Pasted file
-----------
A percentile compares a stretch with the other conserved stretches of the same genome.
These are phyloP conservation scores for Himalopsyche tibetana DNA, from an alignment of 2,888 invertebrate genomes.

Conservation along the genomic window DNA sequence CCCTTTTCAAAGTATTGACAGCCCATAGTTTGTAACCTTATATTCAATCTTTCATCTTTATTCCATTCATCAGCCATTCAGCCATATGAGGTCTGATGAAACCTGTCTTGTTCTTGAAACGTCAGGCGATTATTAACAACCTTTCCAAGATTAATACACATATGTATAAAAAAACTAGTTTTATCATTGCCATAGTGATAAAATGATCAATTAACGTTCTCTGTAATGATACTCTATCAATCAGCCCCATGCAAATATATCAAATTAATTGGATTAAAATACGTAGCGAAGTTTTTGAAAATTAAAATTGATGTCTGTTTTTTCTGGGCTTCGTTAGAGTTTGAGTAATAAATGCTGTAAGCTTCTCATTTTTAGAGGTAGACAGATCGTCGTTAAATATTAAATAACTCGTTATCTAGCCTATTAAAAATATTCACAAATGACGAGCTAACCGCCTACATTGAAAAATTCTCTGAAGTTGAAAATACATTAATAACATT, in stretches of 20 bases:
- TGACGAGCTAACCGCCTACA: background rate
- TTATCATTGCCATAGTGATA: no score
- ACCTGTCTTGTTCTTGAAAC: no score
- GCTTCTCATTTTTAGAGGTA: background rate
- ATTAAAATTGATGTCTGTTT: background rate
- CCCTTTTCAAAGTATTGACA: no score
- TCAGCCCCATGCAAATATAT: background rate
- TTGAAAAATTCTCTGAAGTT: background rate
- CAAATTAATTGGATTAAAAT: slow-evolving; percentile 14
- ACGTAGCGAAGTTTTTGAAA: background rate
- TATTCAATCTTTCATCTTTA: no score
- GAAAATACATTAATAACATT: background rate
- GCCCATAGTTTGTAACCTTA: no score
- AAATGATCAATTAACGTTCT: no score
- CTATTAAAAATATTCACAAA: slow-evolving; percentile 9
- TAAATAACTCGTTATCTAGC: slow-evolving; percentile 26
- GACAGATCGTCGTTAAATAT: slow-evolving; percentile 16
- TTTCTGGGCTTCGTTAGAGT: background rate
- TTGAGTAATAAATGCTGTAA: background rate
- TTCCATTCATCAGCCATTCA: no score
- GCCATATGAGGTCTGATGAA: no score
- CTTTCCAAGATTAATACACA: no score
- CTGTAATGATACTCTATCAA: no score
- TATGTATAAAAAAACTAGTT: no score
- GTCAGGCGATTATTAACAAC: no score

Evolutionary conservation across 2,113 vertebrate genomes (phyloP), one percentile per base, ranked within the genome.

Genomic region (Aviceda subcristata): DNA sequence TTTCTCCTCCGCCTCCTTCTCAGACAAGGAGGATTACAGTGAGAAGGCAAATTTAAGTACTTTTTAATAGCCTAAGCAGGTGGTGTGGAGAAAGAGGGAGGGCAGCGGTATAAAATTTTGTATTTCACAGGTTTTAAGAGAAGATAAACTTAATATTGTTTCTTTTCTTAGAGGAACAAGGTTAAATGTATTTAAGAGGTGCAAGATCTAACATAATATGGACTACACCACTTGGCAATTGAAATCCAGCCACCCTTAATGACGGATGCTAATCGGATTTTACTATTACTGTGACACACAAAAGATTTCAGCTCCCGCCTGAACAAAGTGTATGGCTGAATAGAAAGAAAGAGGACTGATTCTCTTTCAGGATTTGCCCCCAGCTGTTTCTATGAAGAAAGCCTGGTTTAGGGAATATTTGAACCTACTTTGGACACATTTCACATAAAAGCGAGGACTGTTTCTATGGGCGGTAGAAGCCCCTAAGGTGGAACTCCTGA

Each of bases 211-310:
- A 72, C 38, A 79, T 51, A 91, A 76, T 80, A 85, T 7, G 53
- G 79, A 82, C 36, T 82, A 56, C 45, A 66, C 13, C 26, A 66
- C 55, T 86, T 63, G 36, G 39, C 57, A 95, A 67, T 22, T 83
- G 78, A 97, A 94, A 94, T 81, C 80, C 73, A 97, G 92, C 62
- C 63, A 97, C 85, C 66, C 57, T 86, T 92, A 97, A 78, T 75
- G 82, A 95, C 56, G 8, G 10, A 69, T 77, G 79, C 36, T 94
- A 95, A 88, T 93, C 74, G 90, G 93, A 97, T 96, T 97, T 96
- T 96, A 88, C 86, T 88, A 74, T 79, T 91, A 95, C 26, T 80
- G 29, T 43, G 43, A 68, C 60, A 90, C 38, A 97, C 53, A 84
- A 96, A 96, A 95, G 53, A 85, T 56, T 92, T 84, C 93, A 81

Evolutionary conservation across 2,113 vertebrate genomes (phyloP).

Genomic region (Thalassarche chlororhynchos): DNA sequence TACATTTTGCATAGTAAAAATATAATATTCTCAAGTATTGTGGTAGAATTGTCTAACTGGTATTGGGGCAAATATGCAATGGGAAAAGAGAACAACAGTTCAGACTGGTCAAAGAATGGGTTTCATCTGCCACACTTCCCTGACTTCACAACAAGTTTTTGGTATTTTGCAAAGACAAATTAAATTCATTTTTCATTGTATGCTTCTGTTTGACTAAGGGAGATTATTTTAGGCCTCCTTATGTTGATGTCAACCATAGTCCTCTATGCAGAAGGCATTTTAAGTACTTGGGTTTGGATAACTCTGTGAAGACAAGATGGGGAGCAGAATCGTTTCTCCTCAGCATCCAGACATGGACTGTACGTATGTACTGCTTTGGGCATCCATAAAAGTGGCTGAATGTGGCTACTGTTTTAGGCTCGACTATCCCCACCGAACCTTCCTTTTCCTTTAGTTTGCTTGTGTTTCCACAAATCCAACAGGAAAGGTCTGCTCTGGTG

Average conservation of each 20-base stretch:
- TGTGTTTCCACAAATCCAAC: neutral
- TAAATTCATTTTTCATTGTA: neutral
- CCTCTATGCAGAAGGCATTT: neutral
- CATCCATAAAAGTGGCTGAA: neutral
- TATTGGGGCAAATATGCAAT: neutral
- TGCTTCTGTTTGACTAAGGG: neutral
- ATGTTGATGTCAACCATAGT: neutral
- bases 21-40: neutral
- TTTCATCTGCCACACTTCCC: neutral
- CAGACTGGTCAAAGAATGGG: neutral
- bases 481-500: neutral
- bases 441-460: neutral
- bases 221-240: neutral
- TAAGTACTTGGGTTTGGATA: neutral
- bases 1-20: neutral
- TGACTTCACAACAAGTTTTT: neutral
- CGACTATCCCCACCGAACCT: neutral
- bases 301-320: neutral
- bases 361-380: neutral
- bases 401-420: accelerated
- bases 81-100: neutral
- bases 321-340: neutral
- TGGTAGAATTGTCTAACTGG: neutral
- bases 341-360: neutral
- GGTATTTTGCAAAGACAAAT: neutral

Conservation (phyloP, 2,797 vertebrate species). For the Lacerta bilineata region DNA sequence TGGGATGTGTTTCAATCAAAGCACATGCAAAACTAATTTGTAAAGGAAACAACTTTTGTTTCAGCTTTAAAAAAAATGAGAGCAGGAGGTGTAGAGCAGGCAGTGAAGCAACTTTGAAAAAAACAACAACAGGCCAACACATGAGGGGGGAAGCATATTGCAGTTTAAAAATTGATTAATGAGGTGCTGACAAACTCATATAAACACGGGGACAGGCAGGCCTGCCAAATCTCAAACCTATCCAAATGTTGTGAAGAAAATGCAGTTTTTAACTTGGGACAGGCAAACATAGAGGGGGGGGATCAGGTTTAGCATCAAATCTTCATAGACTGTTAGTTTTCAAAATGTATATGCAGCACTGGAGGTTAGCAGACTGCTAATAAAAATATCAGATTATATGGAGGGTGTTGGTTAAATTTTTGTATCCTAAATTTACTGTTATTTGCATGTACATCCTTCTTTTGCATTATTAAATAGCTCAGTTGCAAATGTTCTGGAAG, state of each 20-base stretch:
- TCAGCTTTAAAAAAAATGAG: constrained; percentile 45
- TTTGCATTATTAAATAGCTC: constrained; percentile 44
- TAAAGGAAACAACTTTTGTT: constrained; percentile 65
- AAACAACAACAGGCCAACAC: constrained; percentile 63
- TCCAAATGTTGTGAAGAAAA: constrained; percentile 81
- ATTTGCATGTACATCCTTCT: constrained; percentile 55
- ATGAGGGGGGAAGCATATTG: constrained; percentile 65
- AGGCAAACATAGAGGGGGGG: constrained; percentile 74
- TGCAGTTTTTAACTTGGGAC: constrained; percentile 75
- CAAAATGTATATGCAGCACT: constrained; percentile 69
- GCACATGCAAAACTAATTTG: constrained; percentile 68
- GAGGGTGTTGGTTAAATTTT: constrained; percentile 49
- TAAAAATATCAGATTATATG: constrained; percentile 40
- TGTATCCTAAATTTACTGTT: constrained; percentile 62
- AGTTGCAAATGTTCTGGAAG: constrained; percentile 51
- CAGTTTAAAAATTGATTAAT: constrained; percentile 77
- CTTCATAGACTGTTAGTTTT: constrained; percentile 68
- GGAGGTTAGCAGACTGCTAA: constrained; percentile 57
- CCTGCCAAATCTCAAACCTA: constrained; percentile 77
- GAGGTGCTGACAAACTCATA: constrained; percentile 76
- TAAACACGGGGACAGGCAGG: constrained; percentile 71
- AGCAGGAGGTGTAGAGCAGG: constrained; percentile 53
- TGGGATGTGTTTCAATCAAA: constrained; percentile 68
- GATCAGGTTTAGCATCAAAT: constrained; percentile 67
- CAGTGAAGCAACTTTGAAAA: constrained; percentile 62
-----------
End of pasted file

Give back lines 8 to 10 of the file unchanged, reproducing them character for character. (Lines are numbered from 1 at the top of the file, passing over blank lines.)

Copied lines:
- ATTAAAATTGATGTCTGTTT: background rate
- CCCTTTTCAAAGTATTGACA: no score
- TCAGCCCCATGCAAATATAT: background rate